I'm not a total slob. In fact, I appreciate reasonable attempts to attain some form of neatness, even when I'm the one doing the cleaning.
But I have to claim the title of "dirtiest RV in the southwest." And I just don't know what to do about it.
Tillie got a good cleaning back at the end of September, let's see, 4 months and 4,000 miles ago. Why would she be looking so dirty?!
I've washed her by myself before, and then said real bad words when it rained, amazingly in dry climates like Las Cruces in February! It usually rains the next day after the Tillie bath--a good way to break a drought!
So I'm going to keep driving-dirty. I will be proud. I'm not one of the pristine RVs that look like the maid, butler and valet came out to clean the specks of dirt off before anyone sees it. Nope, we're going to be the dirtiest little RV in the whole country.
On another note, I am sort of adept at electrical stuff, having taken a wiring course back in my lighting showroom management days. But I was a bit flummoxed yesterday when my GFI outlet tripped, not why it did, but how to get it back into the working column.
Have you ever noticed how small the writing is on those things? Reset? Test? Well, having discovered the breakers for AC and the fuses (which I've worked with before) for DC, I figured it was a slam dunk for flipping the breaker but the reset button wouldn't reset. Hmmm....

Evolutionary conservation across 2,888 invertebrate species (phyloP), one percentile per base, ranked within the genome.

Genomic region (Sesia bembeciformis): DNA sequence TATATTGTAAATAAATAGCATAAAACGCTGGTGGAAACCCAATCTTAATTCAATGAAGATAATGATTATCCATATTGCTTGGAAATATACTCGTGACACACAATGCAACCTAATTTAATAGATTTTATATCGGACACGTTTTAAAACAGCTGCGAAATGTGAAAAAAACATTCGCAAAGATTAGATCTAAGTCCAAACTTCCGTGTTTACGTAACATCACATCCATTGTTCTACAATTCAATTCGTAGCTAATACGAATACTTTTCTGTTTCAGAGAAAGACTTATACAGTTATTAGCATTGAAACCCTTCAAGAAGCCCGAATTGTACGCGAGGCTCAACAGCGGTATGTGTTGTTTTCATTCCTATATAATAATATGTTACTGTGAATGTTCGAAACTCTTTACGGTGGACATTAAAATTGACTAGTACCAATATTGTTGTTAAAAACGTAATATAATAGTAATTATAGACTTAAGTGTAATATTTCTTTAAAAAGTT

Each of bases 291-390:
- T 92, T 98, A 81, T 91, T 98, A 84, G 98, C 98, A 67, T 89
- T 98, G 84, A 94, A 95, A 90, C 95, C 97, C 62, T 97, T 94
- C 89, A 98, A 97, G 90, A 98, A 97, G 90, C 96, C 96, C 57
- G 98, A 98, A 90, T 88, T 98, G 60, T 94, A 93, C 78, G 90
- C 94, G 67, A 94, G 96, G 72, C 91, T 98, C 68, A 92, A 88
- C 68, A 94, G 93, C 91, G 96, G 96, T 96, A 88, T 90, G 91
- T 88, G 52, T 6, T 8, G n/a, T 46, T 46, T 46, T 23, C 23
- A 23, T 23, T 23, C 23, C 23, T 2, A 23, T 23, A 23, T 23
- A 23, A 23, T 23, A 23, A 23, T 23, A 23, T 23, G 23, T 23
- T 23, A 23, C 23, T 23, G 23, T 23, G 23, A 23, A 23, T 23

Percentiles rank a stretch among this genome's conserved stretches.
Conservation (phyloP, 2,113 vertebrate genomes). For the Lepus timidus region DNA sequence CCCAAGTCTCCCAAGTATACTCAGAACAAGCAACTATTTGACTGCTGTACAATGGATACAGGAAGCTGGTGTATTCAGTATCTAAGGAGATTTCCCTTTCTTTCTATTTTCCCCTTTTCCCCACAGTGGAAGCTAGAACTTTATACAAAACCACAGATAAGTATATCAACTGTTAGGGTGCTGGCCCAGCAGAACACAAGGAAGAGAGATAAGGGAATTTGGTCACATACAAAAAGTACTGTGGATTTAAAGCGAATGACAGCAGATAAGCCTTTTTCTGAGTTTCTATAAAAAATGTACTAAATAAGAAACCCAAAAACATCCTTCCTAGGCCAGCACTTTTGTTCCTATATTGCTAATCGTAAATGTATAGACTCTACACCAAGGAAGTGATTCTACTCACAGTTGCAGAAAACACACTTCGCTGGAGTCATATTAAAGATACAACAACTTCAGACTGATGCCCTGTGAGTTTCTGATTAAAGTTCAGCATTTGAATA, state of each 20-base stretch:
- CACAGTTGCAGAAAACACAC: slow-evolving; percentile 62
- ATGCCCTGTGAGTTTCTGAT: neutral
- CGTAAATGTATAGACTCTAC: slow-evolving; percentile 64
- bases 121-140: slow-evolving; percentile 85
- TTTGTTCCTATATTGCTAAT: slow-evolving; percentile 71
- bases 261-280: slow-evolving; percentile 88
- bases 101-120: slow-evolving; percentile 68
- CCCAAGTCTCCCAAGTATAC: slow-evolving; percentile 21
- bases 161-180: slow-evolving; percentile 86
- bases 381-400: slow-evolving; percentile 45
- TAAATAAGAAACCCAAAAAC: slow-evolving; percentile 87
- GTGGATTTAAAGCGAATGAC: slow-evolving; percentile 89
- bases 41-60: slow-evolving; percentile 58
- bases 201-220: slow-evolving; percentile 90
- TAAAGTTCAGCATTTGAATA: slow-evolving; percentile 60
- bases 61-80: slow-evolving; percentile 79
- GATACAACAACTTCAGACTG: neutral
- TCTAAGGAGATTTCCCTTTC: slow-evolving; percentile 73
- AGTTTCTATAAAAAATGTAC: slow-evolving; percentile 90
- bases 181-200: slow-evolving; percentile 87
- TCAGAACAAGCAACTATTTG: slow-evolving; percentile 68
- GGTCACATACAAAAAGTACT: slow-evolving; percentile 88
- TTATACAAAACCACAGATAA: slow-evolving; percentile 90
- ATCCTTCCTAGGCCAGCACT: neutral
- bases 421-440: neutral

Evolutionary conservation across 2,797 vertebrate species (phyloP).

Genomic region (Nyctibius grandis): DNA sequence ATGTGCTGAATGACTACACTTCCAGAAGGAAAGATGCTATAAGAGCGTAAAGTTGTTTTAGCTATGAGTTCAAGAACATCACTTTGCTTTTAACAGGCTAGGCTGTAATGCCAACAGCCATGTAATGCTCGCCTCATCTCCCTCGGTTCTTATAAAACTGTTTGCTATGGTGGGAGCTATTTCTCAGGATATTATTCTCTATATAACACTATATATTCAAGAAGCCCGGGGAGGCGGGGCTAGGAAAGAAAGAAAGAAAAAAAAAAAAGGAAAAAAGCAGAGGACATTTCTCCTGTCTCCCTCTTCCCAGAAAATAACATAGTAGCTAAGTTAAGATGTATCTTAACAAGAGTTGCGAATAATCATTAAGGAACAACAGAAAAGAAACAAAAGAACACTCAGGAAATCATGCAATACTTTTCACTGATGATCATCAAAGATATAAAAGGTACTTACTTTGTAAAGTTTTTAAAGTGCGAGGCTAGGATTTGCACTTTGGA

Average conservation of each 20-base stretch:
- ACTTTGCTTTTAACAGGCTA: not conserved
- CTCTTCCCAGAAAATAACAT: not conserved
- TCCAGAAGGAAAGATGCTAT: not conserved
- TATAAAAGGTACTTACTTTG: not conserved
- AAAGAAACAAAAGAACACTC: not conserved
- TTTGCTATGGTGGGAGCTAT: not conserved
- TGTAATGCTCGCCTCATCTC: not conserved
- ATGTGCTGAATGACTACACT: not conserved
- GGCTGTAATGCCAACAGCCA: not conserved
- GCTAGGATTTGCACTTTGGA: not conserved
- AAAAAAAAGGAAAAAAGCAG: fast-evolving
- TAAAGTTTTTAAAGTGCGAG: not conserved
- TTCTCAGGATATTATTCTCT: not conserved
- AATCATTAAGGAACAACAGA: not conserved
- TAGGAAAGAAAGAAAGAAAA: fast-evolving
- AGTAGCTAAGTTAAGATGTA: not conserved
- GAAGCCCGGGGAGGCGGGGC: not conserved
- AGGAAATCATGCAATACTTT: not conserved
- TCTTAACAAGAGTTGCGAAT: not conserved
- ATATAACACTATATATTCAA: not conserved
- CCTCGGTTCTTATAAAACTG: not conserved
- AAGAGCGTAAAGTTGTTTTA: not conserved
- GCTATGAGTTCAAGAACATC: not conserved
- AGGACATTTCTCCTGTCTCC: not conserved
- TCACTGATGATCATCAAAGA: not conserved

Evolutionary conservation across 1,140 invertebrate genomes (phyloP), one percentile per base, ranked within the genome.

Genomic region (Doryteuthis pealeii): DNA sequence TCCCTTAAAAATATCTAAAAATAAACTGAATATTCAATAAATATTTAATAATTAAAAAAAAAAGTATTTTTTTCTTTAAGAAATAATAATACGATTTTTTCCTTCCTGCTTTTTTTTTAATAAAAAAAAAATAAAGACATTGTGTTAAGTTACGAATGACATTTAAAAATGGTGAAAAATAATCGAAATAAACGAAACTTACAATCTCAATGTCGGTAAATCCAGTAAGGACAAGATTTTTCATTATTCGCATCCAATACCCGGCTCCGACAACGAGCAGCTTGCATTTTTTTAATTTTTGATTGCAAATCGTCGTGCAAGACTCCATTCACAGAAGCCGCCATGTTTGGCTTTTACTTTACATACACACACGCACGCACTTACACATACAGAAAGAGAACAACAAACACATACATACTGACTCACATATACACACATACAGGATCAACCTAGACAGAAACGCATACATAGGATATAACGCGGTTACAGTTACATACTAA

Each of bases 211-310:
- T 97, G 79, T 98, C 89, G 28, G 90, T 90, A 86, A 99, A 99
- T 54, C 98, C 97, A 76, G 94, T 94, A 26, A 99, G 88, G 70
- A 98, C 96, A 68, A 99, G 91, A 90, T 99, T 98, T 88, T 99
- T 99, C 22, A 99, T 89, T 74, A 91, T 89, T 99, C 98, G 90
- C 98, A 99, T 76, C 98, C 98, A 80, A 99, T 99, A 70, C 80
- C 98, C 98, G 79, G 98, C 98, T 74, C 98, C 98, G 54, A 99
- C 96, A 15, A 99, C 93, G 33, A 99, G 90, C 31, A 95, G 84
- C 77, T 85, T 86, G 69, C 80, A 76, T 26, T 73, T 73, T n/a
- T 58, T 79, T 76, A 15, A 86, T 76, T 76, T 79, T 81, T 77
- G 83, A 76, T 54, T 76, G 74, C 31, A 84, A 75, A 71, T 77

So I got down on the floor and again looked at the breakers, inconveniently located under my bed, and fiddled around, and lo and behold--it works. I'm not asking why.
As I am a month into this 4th year of my travels, I smile at the stress that I let myself experience my first time out...worried about whether or not I had full hook-ups, if the park had a gate, how long I could go without dumping, etc. I even sort of cared if I was dirty.
Now, nah! Whatever.
Saturday, January 31, 2009
Thursday, January 15, 2009
I knew I was spoiled. After the summer of being comfortably parked at a friend's in the Chicago suburbs and 2 months of all the comforts (water, electric, easy access to dump, great view, quiet) in GA, I left last week, all set for a 4-month stint south and westward.
My travel is also my work, so I have a plan, albeit loose one, as to where I'm going. Some of my travels are bound to include boondocking, the art of living without the hook-ups we all usually love. Boondocking has advantages--the freedom to park just about anywhere, and CHEAP!. And it has disadvantages, especially if weather becomes an issue.
Tonight it will be an issue for me, a chilly-wimp. It's going to drop to about 20 here in northern Florida. I'm boondocking, which means relying on a noisy, inefficient generator in the morning to kick on my otherwise noisy (but genny drowns it out) propane-sucking furnace. I will rarely kick on genny and furnace other than the morning.
I'd love some good advice on how to minimize the discomfort besides the obvious--dress warmly. My down comforter works fine once I get under it. It's times like now as I watch my inside thermometer drop to the low 60s and beyond that I'd like to have some simple way of generating a bit of warmth while I work on my laptop.
My reality check is my work with homeless people over the last 23 years. I know lots of folks are out in lots colder conditions, lacking the basics I so take for granted. So, my complaining has a caveat--I'm whining about something that isn't even the beginning of suffering. Wimp!